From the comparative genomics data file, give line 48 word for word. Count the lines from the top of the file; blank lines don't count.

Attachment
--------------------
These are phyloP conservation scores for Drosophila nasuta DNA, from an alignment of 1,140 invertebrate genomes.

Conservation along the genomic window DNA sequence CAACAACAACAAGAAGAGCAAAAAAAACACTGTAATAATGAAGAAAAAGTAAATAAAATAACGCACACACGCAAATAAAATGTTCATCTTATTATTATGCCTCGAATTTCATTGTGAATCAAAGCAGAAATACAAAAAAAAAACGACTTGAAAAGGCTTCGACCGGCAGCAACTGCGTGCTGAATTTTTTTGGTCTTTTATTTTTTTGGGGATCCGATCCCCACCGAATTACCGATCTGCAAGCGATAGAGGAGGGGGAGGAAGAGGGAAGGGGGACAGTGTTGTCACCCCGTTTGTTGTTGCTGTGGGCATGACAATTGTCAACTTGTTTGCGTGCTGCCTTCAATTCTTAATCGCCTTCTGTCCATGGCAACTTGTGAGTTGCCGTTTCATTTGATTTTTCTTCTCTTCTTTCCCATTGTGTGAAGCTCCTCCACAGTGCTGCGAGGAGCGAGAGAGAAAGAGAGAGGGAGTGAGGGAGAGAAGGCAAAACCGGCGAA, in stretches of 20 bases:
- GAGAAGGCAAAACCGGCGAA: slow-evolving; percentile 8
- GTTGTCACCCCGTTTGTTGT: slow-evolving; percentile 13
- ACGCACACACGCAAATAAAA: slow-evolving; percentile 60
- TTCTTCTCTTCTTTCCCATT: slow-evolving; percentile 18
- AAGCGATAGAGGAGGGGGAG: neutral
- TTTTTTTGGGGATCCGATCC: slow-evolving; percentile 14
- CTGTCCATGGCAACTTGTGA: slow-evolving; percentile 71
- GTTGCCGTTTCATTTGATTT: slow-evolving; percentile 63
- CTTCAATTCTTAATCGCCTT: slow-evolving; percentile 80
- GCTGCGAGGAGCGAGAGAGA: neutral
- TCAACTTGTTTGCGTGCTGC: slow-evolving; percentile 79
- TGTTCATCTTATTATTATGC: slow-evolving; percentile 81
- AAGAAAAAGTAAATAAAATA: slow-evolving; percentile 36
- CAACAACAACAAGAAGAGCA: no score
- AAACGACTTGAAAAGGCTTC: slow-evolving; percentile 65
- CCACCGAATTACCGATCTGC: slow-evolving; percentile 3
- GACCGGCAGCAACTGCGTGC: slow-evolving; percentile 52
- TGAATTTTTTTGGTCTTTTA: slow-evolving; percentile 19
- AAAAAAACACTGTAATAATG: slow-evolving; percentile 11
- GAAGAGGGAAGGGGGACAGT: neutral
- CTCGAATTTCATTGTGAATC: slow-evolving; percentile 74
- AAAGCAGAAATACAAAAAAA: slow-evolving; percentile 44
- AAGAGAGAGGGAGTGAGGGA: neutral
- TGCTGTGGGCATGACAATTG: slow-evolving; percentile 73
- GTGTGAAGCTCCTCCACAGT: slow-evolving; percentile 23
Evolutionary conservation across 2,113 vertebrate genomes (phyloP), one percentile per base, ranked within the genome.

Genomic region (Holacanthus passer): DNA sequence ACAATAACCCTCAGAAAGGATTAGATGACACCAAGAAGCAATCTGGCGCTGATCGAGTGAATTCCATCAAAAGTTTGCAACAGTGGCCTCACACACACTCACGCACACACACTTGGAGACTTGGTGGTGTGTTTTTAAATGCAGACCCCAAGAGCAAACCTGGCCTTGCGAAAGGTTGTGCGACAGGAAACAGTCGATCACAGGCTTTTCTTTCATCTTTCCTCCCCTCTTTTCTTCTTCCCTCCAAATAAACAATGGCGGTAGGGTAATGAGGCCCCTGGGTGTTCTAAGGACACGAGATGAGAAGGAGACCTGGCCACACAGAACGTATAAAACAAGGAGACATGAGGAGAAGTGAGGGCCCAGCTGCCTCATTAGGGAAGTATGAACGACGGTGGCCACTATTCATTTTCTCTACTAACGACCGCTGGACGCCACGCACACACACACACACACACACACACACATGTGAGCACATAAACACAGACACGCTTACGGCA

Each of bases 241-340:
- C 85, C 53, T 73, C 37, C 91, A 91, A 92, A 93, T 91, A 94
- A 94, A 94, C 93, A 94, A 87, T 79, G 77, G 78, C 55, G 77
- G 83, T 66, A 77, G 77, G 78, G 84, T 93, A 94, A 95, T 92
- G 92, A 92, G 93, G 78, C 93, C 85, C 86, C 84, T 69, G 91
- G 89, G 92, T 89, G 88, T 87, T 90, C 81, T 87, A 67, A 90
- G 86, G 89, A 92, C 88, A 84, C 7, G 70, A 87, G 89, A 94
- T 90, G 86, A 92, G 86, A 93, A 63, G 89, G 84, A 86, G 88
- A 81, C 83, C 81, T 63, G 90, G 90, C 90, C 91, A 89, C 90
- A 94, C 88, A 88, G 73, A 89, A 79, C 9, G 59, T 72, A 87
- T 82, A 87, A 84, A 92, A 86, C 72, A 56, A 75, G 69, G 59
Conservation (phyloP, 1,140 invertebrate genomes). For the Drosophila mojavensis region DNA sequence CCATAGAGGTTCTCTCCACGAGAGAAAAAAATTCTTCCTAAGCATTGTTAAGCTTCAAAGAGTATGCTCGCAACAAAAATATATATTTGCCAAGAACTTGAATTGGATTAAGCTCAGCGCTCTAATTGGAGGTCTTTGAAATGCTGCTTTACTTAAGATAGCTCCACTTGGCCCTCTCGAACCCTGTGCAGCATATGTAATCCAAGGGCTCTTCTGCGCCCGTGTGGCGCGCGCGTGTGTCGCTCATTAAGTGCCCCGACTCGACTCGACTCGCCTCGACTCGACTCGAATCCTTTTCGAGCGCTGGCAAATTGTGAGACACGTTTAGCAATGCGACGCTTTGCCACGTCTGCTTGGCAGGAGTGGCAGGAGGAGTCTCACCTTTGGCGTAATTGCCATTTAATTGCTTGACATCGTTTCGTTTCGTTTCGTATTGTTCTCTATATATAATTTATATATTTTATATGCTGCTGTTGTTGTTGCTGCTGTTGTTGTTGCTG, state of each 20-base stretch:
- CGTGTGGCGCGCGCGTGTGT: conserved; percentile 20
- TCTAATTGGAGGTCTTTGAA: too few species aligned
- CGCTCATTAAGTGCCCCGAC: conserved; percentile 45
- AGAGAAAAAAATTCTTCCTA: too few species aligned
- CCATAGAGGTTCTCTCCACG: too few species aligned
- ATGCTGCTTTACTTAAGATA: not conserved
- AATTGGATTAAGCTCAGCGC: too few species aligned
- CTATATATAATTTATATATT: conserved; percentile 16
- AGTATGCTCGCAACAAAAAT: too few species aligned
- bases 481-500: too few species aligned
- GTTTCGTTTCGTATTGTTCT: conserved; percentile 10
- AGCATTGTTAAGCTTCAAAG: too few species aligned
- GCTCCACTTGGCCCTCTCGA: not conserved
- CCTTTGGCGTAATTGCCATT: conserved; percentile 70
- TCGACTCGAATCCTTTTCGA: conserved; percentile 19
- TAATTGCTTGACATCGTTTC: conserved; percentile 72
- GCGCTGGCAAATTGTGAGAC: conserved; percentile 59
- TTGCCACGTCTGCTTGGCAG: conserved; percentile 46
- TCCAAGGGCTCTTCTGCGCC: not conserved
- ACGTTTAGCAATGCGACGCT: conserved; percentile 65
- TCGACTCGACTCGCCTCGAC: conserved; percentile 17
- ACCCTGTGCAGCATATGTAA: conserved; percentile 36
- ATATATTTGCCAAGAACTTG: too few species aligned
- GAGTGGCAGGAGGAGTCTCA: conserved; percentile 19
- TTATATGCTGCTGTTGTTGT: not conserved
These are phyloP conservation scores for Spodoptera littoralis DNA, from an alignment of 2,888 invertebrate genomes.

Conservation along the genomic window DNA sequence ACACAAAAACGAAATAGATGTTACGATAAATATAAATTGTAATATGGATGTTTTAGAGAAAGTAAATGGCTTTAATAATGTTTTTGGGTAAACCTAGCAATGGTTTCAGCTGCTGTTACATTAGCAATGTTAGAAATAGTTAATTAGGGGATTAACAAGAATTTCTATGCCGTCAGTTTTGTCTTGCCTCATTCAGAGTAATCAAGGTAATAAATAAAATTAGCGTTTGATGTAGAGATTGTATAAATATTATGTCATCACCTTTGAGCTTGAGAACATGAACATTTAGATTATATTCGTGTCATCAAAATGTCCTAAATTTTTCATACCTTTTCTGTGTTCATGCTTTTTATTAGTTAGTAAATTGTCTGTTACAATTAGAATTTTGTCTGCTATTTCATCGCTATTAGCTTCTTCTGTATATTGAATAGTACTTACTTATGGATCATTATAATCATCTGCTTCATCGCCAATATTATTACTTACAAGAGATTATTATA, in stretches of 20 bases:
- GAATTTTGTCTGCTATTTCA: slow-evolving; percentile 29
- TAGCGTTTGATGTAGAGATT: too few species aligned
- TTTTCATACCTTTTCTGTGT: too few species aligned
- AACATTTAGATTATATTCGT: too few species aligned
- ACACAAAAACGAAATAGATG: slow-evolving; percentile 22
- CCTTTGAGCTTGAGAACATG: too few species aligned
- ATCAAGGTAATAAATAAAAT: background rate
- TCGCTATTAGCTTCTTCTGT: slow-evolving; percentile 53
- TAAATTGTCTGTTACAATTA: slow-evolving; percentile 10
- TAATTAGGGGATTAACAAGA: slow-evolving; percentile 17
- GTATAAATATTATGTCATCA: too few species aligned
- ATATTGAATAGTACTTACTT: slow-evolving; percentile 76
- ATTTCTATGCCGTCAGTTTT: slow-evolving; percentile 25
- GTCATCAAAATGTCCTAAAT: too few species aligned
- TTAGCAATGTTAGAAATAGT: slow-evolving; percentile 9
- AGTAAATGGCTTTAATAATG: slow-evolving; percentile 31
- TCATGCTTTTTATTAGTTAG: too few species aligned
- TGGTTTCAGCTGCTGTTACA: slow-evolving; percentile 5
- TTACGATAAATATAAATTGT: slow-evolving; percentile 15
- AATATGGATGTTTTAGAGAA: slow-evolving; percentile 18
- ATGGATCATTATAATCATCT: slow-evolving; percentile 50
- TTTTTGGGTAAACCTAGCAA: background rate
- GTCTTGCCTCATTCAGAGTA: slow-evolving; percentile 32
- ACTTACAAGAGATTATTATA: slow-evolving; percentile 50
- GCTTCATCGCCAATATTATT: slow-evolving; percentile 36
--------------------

- AATTGGATTAAGCTCAGCGC: too few species aligned